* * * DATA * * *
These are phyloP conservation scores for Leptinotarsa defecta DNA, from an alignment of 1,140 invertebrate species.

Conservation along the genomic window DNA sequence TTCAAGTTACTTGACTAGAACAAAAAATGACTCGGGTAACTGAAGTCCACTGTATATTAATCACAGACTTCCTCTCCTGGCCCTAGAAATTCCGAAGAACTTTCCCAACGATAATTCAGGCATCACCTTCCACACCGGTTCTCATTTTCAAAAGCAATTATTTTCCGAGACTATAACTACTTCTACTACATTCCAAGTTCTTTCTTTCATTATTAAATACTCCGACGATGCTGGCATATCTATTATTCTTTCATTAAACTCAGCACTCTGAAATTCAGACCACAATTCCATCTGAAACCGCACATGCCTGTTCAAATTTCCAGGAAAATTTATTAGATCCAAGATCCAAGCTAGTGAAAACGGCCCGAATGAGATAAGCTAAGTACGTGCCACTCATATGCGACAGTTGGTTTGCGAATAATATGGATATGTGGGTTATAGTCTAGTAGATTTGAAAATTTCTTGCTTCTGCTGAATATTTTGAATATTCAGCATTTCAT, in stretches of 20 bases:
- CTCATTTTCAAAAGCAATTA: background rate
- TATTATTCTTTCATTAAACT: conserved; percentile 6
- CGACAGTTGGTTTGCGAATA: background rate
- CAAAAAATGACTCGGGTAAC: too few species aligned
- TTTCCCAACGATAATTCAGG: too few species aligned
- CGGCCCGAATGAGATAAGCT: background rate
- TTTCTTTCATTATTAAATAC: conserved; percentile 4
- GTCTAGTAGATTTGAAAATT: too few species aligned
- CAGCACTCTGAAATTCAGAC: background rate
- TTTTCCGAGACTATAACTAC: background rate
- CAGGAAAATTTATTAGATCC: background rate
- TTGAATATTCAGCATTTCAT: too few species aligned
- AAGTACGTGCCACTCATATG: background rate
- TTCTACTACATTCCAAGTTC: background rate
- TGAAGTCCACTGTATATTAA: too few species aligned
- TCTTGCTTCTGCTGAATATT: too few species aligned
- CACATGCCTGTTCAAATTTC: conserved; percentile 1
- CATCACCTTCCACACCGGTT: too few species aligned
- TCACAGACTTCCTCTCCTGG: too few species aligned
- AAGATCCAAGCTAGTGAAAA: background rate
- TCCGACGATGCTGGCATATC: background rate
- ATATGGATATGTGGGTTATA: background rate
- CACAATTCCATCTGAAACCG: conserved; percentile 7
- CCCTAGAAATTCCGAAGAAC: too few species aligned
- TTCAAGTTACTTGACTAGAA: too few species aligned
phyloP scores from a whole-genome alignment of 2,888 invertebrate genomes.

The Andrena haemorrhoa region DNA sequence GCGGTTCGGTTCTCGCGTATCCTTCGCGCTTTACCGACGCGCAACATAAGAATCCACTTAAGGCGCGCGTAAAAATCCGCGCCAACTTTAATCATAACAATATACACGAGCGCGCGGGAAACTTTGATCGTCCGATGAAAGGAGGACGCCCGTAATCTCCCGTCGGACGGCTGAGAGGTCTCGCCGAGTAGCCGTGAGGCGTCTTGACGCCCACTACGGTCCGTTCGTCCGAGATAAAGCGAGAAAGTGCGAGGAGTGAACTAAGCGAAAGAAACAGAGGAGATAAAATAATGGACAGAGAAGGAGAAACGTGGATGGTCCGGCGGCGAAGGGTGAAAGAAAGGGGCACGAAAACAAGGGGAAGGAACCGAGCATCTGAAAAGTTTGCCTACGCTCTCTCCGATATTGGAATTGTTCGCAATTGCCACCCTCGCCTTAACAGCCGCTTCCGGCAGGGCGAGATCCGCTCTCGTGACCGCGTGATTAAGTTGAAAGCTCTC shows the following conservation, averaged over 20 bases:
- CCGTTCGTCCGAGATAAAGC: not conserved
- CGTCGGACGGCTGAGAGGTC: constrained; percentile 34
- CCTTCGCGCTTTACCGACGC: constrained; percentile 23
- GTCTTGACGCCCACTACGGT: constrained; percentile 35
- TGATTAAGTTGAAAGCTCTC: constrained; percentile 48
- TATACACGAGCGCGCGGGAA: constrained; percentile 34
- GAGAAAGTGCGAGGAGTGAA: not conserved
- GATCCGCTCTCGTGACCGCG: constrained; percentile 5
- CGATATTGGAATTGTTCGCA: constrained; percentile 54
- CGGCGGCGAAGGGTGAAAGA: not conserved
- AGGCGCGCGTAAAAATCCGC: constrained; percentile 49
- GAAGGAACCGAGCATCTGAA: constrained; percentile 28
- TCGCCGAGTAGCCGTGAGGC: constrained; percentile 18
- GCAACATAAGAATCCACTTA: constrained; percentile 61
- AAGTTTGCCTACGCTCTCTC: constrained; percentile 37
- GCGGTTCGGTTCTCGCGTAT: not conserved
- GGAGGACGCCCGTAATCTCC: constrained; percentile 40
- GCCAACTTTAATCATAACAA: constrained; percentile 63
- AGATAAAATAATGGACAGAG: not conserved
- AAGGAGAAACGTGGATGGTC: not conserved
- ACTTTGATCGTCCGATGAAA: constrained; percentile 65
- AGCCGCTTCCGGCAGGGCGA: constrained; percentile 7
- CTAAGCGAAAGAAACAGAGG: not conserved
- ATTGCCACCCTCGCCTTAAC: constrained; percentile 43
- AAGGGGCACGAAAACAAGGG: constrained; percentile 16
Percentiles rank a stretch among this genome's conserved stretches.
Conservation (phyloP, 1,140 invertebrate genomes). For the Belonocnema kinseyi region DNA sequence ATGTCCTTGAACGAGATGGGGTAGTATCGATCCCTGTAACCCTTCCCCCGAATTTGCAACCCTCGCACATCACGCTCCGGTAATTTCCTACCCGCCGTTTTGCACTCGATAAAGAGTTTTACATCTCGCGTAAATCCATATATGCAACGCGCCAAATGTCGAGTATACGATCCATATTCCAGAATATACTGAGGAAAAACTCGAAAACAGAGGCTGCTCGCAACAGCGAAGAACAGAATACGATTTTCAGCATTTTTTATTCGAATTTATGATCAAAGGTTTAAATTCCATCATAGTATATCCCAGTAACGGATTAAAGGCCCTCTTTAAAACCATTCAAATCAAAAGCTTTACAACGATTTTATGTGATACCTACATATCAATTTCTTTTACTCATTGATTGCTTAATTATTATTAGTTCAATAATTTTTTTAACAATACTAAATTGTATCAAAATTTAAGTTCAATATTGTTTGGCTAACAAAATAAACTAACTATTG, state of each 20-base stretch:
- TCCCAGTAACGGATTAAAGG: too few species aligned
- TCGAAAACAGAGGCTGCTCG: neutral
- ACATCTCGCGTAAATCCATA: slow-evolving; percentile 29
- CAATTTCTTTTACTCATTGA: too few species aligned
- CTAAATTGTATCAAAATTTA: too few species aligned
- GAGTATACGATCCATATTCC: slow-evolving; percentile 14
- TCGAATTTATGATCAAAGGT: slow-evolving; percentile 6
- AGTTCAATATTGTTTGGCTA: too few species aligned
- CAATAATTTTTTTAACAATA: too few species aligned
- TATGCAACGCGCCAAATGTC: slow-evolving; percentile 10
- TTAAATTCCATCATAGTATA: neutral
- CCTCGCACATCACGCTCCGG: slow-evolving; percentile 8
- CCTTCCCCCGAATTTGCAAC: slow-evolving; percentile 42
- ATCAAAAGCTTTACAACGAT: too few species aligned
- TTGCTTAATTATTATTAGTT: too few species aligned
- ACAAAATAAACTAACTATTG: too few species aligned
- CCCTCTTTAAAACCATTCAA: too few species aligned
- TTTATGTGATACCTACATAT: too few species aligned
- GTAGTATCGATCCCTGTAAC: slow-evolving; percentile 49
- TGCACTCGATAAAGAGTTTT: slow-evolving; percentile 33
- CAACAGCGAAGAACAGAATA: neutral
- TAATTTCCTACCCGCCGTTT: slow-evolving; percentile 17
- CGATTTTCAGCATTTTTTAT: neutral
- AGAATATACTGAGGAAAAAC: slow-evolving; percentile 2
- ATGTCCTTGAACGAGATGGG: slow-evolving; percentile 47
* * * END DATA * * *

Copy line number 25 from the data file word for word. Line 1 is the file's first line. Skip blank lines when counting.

- CACAATTCCATCTGAAACCG: conserved; percentile 7